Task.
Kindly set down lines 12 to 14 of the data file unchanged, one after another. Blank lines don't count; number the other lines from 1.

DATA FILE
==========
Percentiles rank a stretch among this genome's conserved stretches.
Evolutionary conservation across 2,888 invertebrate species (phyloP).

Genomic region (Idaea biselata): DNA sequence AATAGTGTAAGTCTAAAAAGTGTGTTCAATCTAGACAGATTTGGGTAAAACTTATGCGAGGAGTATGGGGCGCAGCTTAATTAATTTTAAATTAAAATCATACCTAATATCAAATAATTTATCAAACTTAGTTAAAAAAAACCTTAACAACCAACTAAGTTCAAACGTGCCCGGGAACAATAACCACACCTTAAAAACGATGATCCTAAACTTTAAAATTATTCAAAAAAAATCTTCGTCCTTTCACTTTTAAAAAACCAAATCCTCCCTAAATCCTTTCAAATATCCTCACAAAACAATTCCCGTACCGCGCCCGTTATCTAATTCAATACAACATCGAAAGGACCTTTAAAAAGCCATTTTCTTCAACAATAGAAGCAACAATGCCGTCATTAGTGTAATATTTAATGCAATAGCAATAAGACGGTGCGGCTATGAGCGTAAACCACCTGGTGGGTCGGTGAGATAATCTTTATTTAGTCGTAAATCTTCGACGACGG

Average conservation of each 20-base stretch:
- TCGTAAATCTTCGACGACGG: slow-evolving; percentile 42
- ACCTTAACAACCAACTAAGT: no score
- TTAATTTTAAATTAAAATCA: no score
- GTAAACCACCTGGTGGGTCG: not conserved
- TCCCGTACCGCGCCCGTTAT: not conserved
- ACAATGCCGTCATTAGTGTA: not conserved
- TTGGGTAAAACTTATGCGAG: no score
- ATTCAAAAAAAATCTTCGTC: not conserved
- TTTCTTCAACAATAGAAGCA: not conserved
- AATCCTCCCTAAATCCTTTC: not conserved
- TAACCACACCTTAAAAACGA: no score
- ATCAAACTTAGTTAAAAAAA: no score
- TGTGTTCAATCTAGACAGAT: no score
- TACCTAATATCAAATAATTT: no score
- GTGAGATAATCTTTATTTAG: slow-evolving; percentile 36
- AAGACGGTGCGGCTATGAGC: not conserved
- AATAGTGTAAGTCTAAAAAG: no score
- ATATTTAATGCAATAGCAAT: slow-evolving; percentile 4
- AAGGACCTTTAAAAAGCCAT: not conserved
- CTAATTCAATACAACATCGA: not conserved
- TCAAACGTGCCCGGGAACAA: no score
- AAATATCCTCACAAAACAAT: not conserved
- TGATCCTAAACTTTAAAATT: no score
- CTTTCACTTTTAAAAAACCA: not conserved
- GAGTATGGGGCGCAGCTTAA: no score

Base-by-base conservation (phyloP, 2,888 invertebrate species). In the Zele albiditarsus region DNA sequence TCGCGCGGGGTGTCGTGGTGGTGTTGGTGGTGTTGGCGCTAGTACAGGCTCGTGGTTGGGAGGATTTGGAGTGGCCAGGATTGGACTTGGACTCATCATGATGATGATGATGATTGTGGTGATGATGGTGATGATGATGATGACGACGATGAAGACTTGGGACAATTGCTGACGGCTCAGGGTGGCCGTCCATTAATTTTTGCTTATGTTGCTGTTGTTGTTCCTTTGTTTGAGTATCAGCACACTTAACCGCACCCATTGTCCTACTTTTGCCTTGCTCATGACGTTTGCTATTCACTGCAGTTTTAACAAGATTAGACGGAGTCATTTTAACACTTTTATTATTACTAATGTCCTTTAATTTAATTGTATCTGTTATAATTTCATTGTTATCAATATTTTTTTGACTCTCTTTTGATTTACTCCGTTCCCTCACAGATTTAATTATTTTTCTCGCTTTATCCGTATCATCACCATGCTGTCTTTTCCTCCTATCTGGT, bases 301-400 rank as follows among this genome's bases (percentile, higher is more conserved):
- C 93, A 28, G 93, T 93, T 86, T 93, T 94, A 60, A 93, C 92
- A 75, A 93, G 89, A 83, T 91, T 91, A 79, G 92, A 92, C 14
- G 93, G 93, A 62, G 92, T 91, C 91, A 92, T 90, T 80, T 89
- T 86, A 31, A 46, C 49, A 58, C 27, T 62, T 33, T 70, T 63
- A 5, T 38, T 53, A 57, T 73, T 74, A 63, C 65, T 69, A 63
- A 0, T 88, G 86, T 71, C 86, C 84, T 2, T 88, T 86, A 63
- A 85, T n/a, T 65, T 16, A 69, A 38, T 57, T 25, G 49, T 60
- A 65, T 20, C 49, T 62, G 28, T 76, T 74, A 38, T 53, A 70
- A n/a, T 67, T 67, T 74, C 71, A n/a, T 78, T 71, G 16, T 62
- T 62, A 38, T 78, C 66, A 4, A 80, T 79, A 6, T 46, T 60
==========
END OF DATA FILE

- ATTCAAAAAAAATCTTCGTC: not conserved
- TTTCTTCAACAATAGAAGCA: not conserved
- AATCCTCCCTAAATCCTTTC: not conserved